Seizures Affect Long-Term Memory in Animal Study

Inhibiting the pathway upstream of mTOR at the level of PI3K signaling, a locus of significant molecular crosstalk in this pathway, restored the seizure-induced learning and memory deficits.

PHILADELPHIA — Research in animals suggests that seizures may impact the signaling cascades necessary for long-term memory formation, and that inhibition of phosphoinositide 3-kinase (PI3K) signaling may restore seizure-induced memory deficits.

“Our findings indicate that in genetically normal animals, a single generalized convulsive seizure results in cognitive deficits and is associated with dysregulation of the PI3K-mTOR signaling pathway,” Angela N. Carter, PhD candidate at Baylor College of Medicine, Houston, told Neurology Advisor. “Currently, the focus is on targeting this pathway in genetic disorders of PI3K-mTOR signaling, such as tuberosclerosis, but based on our findings consideration should be given to a more broad application in epilepsy-associated cognitive dysfunction.”

In the study, which was presented at the 2015 American Epilepsy Society Annual Meeting in Philadelphia, Carter, principle investigator Anne E. Anderson, MD, and colleagues sought to better understand how a single generalized tonic-clonic seizure affected learning and memory, and whether hyperactivation of the PI3K and mechanistic target of rapamycin (mTOR) cascades contributed to seizure-induced learning and memory deficits.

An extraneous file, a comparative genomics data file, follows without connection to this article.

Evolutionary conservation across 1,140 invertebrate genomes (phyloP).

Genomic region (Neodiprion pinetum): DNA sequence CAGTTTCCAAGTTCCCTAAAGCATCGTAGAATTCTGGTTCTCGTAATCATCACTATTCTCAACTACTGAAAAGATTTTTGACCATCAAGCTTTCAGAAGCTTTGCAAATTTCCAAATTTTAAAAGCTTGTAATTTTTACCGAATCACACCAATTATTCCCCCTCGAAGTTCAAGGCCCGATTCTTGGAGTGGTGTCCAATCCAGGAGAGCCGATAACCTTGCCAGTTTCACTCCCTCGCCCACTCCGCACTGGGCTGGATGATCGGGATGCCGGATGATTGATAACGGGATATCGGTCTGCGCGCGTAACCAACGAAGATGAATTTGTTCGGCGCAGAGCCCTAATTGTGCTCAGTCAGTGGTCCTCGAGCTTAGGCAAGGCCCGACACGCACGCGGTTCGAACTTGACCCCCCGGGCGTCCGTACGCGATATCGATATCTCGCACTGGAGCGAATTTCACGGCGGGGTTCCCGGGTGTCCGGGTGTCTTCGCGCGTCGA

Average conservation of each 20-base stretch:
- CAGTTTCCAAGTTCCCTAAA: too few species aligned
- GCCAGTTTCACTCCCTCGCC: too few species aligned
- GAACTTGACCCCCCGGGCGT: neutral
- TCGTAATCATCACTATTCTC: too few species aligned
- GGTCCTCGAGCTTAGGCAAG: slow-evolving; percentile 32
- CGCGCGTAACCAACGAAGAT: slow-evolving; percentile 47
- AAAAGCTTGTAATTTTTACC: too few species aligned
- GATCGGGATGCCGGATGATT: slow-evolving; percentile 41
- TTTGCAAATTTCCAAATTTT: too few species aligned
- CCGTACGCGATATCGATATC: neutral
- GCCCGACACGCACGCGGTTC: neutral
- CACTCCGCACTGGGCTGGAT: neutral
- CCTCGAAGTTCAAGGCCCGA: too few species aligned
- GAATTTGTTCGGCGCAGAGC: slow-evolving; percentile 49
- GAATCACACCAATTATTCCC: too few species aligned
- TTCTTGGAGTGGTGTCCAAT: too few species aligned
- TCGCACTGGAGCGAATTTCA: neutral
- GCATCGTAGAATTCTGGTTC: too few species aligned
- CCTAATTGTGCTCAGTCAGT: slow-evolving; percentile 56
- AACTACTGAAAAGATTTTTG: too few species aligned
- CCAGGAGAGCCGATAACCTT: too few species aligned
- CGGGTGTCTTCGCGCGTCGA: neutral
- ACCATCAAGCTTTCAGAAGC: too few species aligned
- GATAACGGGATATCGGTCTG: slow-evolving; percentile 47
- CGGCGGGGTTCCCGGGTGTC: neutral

The study included rats that were given either saline (control) or the chemoconvulsant pentylenetetrazole (PTZ) to induce a generalized seizure. Researchers collected brain tissue at hours 1, 3, and 24 and examined the tissue to establish how seizures impact PI3K and mTOR activation.

“We hypothesized that hyperactivation of the PI3K and mTOR cascade contributes to learning and memory deficits that are associated with a single generalized seizure,” Carter said. “Previous studies emphasized the role of hyperactive signaling of the mTOR pathway in epilepsy-associated learning and memory disorders, but this pathway had not been investigated for a role in these deficits following a single generalized seizure.”